Iranian cyber attack on Albania – a “State aggression” that hides its wider strategy 

For the first time this kind of cyber-attacks was defined a ‘State aggression’ by the Albanian Prime Minister, Edi Rama, in his video statement .

Following the cut of Albanian diplomatic ties with Iran and the expulsion of Iran’s embassy staff from the state, Albania has sent a sharp letter to the UN Security Council (September 2022) stating that Iran is posing a threat to its citizens trying to delete government systems, steal data from Albania, and create insecurity in the country. The letter came after the U.S. has revealed its investigation findings of the July (2022) cyberattack. Furthermore, for the first time this kind of cyber-attacks was defined a ‘State aggression’ by the Albanian Prime Minister, Edi Rama, in his video statement.

The Iranian Attack versus Albania

The Albanian security services have been assisted by Microsoft and NATO specialists (Albania is a member of NATO). The forensic report discovered that the cyberattack had the same characteristics as cyberattacks carried out in the past year against government services of other countries, such as Germany, the Netherlands, Belgium, Lithuania, Ukraine, Kosovo, Malta, and other States. According to Albanian officials, the cyberattack was carried out by Iran. NATO backed the findings and the assertion pointing to Iran as the attacker. Therefore, all the NATO Allies strongly condemned the cyber-attacks “designe(d) to destabilize and harm the security of an Ally” and considering in the future “possible collective responses”.

A group by the name “HomeLandJustice” took responsibility for the attack, but others point to the Iranian cyber group “APT42”, which operates to act within the Iranian regime and the Republican Guard (IRGC). In addition, “APT42” is engaged in the development and distribution of spyware and malware and is related to ransomware attacks.

The Iranian Strategy 

What we see in Albania, should serve as a wakeup call for the West, especially for the probable motivation of the Iranian orchestration and sponsorship of the cyber-attack. Albania is hosting 3,000 Iranian political dissidents, members of the Mujahedeen-e-Khalq (MEK), who were planning to hold the Free Iran World Summit, before cancelling it. Moreover, Iran is moving rapidly to implement its strategy to seek hegemony in the Middle East. The Iranian strategy stands on two main pillars. The first pillar is the use of terror to get a foothold in any place they can. And recently seeking to destabilize Albania. The second pillar is the Iranian nuclear project. Iran has never ceased it nuclear race and wants to acquire military nuclear capabilities to provide the Iranian regime a protective umbrella. Iran can already become a nuclear power overnight. However, they have no reason to cease the ambiguity about their intentions. This is a comfort zone for them in their relations with the world powers.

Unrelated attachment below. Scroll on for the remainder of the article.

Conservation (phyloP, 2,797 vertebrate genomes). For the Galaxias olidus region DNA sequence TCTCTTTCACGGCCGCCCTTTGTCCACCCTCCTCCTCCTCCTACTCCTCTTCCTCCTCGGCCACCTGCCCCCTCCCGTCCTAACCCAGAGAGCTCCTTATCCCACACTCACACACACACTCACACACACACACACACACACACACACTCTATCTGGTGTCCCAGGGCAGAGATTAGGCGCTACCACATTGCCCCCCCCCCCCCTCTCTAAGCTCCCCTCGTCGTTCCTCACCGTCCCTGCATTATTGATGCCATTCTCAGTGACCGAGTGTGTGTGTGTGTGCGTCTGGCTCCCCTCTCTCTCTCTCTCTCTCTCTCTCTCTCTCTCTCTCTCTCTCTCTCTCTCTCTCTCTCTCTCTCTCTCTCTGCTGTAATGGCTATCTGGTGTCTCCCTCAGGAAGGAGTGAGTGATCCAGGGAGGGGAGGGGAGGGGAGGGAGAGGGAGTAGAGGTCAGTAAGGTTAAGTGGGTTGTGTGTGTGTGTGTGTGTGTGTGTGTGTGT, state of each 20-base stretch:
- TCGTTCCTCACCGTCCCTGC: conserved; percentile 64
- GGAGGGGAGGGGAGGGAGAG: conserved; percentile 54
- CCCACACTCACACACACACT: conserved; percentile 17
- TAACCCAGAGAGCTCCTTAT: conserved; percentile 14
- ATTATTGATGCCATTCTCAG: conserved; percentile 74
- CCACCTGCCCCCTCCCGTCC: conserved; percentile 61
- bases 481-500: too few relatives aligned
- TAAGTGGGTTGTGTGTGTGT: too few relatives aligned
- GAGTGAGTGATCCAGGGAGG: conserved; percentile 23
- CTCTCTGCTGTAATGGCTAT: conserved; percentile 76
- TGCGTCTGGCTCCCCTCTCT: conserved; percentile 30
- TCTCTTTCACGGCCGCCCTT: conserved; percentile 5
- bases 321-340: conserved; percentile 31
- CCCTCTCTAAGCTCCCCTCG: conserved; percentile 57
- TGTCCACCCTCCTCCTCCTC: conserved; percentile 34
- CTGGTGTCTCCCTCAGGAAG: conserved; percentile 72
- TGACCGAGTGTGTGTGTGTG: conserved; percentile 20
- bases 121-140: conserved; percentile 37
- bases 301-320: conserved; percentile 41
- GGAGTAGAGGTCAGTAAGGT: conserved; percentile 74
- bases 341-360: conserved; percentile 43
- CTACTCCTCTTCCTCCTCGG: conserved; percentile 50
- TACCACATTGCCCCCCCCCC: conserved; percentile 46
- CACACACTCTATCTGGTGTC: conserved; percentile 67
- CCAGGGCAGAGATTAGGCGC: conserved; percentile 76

The nuclear agreement with Iran 

As the west is running now to sign the nuclear agreement with Iran, an agreement which not only pave the way for an Iranian nuclear bomb but will provide Iran with billions that will be funneled to extend the revolution and push for instability in the middle east, Europe, and the US. What we have seen in Albania, is a minor demonstration of Iranian cyber capabilities. However, Iran will not operate only in the cyberspace, it may use the fortune it will receive after signing the nuclear agreement for physical terror operations and to expand political instability.

In my view, it is time to start discussing responsibility and accountability of State sponsoring cyber-attacks and to reconsider the agreement with Iran in order to think about the ways to stop Iran from its irresponsible conduct. In a statement by the White House (September 7th) the U.S. strongly condemn Iran’s cyberattack against NATO Ally, Albania, and that it should be held accountable for this unprecedented cyber incident. The United States will take further action to hold Iran accountable for actions that threaten the security of a U.S. ally and set a troubling precedent for cyberspace. The right words are there. However, where are the actions against Iran?

Prof. Annita Sciacovelli is Professor of International law and a cybersecurity specialist in the Law Department University of Bari Aldo Moro. She is a Researcher fellow on Cybersecurity, Institute of National Security Studies, Jerusalem, a Member of the Advisory Board International Institute for Peace, Vienna, (Austria); a Member of the Cyber Security&Warfare Commission of the Italian Society of studies on intelligence and a Member of the International Institute of Humanitarian Law of Sanremo. She is a lawyer, and she also teaches International law in the University of international studies in Rome (UNINT); she is Member of the editorial board of the review Sicurezza e Intelligence.

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